Hellowell, M. 2015. Analysis: Borrowing to save: can NHS bodies ease financial pressures by terminating PFI contracts?, BMJ, http://www.bmj.com/bmj/section-pdf/903129/6
Hellowell, M. and Ralston, M. 2015. The equity implications of health system change in the UK, in Smith, K., Hill, S. & Bambra, C. (eds.). Health Inequalities: Critical Perspectives. Oxford University Press, 11. See: http://ukcatalogue.oup.com/product/9780198703358.do
Colla, P, Hellowell, M, Vecchi, V and Gatti, S. 2015. Determinants of the cost of capital for privately financed hospital projects in the UK, Health Policy. DOI: http://dx.doi.org/10.1016/j.healthpol.2015.08.018
Hellowell, M and Vecchi, V. 2015. The Non-Incremental Road to Disaster? Agency Problems in the Commissioning of Infrastructure Projects in the UK and Italy, Journal of Comparative Policy Analysis, DOI: 10.1080/13876988.2015.1016773
Hellowell, M. 2015. Public Investment as a Driver of Economic Development and Growth, In Caselli, S, et al (eds), Public-Private Partnerships for Infrastructure and Business Development, New York, Palgrave Macmillan, ch. 3
Hellowell, M, Vecchi, V and Caselli, S. 2015. Return of the state? An appraisal of policies to enhance access to credit for infrastructure-based PPPs, Public Money and Management, Volume 35, Issue 1, pp. 35:1, 71-78, DOI: 10.1080/09540962.2015.986898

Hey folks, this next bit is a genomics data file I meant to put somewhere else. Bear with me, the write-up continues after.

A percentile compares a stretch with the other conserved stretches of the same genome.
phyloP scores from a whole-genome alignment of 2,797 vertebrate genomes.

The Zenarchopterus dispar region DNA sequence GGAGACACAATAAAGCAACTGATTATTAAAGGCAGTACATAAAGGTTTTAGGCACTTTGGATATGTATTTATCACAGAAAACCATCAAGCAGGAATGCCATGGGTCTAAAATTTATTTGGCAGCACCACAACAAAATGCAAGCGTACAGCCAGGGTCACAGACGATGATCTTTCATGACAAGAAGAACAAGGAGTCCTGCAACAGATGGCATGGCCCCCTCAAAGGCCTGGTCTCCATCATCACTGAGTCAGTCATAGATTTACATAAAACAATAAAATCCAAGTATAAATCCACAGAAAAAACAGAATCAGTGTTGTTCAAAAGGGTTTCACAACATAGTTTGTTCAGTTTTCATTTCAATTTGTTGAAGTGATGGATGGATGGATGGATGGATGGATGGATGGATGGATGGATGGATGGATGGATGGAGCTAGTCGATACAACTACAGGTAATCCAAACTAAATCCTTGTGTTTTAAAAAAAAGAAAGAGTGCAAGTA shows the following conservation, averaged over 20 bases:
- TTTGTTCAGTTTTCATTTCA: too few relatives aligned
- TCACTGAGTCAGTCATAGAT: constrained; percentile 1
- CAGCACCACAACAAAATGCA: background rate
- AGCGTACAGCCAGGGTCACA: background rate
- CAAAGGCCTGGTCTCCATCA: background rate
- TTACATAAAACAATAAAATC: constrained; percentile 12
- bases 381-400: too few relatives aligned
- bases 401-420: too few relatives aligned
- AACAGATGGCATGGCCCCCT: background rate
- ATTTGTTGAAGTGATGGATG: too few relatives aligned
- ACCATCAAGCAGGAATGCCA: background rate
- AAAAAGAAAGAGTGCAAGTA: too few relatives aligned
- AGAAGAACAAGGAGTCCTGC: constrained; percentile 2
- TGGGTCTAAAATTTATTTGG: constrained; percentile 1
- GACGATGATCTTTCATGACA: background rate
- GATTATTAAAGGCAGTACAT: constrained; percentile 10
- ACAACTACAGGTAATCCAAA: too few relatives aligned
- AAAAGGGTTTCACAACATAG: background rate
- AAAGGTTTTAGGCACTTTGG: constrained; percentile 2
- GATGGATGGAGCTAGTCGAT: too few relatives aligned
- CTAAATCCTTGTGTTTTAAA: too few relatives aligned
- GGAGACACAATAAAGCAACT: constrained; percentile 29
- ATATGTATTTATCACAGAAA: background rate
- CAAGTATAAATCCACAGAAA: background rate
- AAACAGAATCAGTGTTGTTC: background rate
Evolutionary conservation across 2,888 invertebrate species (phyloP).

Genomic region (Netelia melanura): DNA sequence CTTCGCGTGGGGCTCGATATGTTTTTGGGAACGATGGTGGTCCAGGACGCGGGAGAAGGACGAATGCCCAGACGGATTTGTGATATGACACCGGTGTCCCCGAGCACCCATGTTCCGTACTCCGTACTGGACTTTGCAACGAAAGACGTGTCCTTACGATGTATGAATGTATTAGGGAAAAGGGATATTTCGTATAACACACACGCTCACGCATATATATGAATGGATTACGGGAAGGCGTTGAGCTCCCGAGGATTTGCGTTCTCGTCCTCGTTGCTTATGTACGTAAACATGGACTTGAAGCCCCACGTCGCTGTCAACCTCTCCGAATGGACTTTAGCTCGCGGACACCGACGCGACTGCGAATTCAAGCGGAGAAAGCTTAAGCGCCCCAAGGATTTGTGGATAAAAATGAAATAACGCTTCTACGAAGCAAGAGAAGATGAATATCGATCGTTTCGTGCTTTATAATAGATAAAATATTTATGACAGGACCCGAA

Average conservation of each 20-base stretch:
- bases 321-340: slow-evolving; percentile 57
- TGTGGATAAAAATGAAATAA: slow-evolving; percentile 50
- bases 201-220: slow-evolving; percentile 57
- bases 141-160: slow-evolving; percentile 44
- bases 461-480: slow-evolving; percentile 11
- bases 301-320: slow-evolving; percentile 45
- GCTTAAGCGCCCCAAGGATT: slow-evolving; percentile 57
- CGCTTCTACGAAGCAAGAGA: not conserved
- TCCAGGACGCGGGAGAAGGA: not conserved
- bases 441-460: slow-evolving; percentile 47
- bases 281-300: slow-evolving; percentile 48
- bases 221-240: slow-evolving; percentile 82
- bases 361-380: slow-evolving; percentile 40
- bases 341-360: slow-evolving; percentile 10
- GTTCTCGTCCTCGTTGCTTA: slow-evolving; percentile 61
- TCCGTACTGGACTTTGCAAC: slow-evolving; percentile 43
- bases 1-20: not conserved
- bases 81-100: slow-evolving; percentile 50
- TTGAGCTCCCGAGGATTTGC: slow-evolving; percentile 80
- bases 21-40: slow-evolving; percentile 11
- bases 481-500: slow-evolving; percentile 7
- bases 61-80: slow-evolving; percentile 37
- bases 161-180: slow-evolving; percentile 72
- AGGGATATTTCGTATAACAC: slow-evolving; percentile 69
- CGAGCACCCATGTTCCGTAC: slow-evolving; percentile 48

Hellowell, M. 2014. The return of PFI – will the NHS pay a higher price for new hospitals? London: The Centre for Health and the Public Interest. Available: http://chpi.org.uk/wp-content/uploads/2015/02/CHPI-PFI-Return-Nov14-2.p…
Hellowell, M. 2013. PFI Redux?: Assessing a New Model for Financing Hospitals, Health policy, 113(1-2), 77-85, DOI: 10.1016/j.healthpol.2013.09.008.
Vecchi, V, Hellowell, M, Gatti, S. 2013. Does the private sector receive an excessive return from investments in health care infrastructure projects? Evidence from the UK, Health Policy. Vol. 110, issue 2, pp. 243-270.
Vecchi, V and Hellowell, M. 2013. Leasing by public authorities in Italy: creating economic value from a balance sheet illusion, Public Money & Management, Vol. 33, No.1, pp. 63-70.